Despite my well deserving, effusive praise, there is one critique worth mentioning. The film includes one shitty scene (pun intended). The context of the terrible scene centers around a Hispanic handyman working on some plumbing repairs around Mason’s home. He convinces Mason’s mom, Olivia, that the septic line is broken and needs to be replaced by a higher quality pipe. Olivia obliges and tells the man, “You’re smart. You should go to school and get your degree.” Fast forward a few years, near the end of the film, Mason is out to lunch with his mom and sister. Low and behold that very very same Hispanic worker approaches the table, only this time he’s the manager of the restaurant. He explains that he took Olivia’s advice, went to night school, got his degree and is moving on up in the world. He tells them their meal is on him and then departs while offering them some extra cheese with their meal, saying: “You’re mom’s a smart lady, you should listen to her.” The inclusion of this scene is a shocking anomaly and a surprising lapse of Linklater’s artistic instinct. Everything else was wonderful, but this was so strange. Poor form, Linklater.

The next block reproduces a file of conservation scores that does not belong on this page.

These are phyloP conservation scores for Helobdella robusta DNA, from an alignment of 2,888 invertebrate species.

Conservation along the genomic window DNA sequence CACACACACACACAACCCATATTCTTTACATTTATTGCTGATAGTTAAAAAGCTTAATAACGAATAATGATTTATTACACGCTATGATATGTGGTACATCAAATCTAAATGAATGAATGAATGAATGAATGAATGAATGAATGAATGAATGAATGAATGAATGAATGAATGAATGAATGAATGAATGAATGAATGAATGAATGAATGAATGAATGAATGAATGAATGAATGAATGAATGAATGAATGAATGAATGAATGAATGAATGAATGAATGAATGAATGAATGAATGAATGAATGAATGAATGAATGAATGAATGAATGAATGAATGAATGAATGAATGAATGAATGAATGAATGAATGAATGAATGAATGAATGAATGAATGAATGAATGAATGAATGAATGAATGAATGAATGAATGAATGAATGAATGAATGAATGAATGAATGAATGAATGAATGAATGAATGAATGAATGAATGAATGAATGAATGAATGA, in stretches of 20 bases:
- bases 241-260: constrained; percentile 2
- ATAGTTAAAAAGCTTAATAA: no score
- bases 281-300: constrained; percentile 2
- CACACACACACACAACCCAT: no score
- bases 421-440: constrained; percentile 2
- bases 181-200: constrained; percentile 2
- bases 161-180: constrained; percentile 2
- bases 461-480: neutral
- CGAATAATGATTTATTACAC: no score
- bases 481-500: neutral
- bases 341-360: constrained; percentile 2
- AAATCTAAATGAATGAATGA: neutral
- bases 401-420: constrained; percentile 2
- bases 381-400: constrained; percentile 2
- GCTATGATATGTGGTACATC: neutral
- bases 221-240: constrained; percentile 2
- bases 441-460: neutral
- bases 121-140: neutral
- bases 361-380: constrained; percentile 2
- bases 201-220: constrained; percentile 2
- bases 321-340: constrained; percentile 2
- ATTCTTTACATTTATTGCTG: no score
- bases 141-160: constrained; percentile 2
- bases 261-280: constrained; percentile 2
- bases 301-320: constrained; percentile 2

In the end, the most poignant line of the film presents us with a choice. Just before Mason heads off to his first year of college, his mother is overcome with grief when she comes to terms with the reality that her life hasn’t progressed as she was expecting. It is a truly heart wrenching line. Overcome with the disappointment with her life she says, “I just thought there’d be more.” With this film, as with our very lives, this scene highlights the choice we have. We have a choice: Will we discover the magic, even if nothing very remarkable happens? Or will we overlook the spectacle that it truly is and say “I just thought there’d be more”?

When it comes to Linklater’s Boyhood, perhaps nothing truer could be said than this: the whole is much greater than the sum of its parts. I think the same is true of our lives.